WATCH: A man who defected from ISIS is giving a chilling account of the militant group’s executioner, known as ‘Jihadi John’. The interview comes as the families of three U.K schoolgirls, who went to Syria to join ISIS, testify before British lawmakers. As Stuart Greer reports, the U.K. is struggling to find a way to keep young people from becoming radicalized.
The interview is the first eyewitness account of an ISIS execution of a foreign hostage.
The purported defector, identified as Saleh, spoke with Britain’s Sky News in Turkey after fleeing the so-called Islamic State — the name of ISIS’ self-declared caliphate, established in territory the Islamist group seized in Iraq and Syria.
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Saleh, a former translator who spoke with his face and head completely covered with a red keffiyeh and his hands behind his back, told Sky News he watched Goto’s killing from a short distance away.
“After he was killed him, three or four person come and take over the body and put in a car. After that, John went on a different road,” Saleh told Sky News Chief Correspondent Stuart Ramsay.
A report in the Washington Post last month identified “Jihadi John,” seen in a series of videos showing the beheaded bodies of foreign hostages, as Kuwaiti-born Londoner Mohammed Emwazi.
Emwazi is believed to have killed at least seven foreign captives: U.S. journalists James Foley and Steven Sotloff; U.K. aid workers David Cawthorne Haines and Allan Henning; U.S. aid worker Abdul-Rahman (Peter) Kassig; Goto and his friend Haruna Yukawa — a self-described security consultant whose release Goto attempted to negotiate before being taken hostage himself.
Saleh suggested 26-year-old Emwazi was the key person — the “big boss” — behind the executions of foreign captives.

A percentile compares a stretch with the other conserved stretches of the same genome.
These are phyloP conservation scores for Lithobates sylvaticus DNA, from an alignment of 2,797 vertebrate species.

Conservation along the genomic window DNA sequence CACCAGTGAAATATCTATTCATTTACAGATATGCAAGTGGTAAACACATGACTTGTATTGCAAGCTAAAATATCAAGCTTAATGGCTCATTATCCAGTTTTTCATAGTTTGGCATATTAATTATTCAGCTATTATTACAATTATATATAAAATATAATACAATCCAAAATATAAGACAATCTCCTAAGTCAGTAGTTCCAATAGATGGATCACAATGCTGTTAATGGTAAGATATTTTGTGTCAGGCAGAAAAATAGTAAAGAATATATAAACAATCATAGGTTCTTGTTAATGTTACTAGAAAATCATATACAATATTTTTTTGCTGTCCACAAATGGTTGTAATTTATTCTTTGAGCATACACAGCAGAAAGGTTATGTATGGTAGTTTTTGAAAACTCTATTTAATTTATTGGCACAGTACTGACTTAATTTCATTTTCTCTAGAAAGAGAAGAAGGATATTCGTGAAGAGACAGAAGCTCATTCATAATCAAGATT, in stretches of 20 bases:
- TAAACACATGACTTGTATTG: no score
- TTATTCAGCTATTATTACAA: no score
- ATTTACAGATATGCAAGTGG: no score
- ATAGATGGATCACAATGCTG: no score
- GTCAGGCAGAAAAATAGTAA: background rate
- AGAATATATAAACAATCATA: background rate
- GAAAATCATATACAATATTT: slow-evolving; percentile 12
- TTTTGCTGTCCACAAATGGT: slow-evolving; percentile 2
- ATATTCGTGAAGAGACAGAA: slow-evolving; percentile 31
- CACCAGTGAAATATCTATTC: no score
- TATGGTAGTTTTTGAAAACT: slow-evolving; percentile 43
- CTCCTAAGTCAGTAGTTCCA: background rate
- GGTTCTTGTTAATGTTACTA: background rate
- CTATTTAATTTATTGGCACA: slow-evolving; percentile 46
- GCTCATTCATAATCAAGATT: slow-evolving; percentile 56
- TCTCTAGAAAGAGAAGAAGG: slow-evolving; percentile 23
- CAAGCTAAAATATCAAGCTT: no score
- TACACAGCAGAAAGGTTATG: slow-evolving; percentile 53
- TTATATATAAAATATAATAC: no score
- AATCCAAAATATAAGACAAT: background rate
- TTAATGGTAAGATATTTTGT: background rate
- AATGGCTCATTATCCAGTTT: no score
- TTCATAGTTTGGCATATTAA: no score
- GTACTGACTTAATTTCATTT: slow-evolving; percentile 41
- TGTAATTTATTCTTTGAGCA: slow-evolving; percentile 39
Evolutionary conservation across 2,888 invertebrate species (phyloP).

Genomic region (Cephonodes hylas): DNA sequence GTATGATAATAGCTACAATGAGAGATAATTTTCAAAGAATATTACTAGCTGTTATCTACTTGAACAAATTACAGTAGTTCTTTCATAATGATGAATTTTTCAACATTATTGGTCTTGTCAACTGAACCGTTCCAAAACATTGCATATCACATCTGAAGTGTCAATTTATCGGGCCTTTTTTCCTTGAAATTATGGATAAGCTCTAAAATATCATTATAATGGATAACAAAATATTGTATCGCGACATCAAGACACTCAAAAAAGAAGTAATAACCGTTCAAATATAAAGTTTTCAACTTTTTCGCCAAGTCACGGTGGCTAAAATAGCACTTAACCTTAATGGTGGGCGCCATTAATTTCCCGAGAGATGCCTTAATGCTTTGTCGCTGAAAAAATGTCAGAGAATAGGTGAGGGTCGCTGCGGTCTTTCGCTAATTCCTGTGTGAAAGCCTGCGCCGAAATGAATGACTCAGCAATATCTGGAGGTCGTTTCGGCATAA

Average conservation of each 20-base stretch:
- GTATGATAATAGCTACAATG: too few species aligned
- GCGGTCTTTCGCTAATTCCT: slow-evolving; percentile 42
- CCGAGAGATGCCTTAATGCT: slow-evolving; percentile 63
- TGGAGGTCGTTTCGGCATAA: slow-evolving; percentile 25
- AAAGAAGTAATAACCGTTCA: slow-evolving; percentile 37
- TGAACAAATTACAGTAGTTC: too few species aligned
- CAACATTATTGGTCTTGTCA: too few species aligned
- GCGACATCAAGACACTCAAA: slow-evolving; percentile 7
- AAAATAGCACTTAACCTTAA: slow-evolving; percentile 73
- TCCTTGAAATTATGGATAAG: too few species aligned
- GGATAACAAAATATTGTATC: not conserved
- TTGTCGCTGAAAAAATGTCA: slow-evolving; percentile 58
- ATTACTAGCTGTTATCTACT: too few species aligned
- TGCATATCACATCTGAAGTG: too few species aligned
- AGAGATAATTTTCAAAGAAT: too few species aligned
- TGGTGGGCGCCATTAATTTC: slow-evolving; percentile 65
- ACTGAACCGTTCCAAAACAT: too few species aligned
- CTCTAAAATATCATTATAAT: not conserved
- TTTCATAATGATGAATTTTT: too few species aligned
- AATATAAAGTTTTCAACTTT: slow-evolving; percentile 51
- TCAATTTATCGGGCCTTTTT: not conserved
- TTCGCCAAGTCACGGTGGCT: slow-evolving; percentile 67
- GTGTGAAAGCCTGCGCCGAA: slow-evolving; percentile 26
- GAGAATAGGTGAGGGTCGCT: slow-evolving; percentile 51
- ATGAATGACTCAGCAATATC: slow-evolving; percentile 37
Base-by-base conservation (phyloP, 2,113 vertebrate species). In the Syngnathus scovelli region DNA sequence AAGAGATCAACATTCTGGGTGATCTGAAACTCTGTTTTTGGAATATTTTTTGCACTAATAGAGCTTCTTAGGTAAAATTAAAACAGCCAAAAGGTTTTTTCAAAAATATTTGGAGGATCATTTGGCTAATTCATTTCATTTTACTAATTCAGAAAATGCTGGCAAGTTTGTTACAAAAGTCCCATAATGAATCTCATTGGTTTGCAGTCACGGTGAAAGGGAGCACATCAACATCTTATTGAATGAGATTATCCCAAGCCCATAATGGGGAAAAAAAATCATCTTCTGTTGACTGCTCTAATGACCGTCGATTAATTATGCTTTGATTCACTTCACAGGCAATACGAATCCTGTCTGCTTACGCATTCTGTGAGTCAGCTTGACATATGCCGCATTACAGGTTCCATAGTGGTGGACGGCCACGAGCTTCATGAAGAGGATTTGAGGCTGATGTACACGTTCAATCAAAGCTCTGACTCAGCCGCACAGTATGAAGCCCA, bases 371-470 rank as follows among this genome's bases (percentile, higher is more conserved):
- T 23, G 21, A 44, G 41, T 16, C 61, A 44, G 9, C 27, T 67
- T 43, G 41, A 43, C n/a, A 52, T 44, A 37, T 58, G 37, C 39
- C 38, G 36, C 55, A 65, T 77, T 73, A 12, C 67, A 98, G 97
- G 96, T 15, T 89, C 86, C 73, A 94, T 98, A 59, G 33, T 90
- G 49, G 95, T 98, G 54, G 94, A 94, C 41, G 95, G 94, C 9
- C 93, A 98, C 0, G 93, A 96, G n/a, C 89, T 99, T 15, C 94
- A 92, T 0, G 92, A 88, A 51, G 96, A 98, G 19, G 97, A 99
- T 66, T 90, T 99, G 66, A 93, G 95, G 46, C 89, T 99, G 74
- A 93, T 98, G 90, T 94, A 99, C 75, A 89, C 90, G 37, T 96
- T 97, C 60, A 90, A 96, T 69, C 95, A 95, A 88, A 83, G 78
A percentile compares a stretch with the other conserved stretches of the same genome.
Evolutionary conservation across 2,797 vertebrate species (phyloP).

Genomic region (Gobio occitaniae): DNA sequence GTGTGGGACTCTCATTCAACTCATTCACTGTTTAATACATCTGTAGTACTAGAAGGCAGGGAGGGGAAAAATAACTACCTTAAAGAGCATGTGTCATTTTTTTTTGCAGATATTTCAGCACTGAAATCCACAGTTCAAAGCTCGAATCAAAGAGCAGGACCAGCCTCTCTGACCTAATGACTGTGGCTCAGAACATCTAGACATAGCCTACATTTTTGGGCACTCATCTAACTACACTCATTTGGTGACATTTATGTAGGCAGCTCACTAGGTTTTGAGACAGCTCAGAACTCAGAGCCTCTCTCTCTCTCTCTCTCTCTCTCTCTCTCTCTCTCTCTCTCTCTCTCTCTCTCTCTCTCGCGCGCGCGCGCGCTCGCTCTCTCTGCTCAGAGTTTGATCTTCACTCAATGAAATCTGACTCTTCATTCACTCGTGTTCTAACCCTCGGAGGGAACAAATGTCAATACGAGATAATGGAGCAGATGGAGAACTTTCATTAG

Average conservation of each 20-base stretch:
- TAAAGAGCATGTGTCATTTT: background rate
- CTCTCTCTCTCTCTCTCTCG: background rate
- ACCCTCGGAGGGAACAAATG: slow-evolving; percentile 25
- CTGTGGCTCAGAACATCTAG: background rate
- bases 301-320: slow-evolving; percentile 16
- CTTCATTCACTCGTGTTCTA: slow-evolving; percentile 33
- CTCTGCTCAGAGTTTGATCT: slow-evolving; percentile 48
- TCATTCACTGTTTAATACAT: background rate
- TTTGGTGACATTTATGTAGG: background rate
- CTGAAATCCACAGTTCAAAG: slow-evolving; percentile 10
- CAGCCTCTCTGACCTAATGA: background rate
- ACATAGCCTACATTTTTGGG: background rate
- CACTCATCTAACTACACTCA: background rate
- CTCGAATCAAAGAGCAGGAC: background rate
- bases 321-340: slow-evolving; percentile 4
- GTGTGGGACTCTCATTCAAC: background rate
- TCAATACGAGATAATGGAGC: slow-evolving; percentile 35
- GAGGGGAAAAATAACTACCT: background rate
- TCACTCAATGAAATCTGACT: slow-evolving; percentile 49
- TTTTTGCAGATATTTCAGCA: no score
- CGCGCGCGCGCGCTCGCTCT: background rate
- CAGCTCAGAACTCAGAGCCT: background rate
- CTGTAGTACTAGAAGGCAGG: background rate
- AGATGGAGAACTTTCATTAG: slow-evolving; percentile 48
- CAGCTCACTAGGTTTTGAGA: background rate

Although, he said it was a Turkish man who was calling the shots in the direction of the slickly-produced ISIS propaganda videos that show the beheaded bodies of the victims.
In the videos, with the exception of Yukawa’s murder, Emwazi is seen cloaked and hooded holding a serrated knife, with an orange jumpsuit-clad hostage kneeling on the ground beside him.
The hostages often appeared emotionless before Emwazi takes his knife to their necks. Most were forced to denounce their governments before their forthcoming deaths.
Saleh explained that was because they had to endure several mock executions before they were finally murdered. Even then, they weren’t told what was about to happen. He said Emwazi would have him tell the hostages they were only part of a propaganda video and reassure the victims there was nothing to be afraid of.
Since being identified, many details about Emwazi have emerged.
His parents were members of a poor “stateless community” in Kuwait, but moved with him to the United Kingdom while he was a boy. He grew up in Britain and studied computer science at the University of Westminster.
But, he became radicalized somewhere along the way and left for Syria in 2013 and joined up with ISIS.
He was on British authorities’ radar before he left to eventually become one of the militant group’s most brutal killers.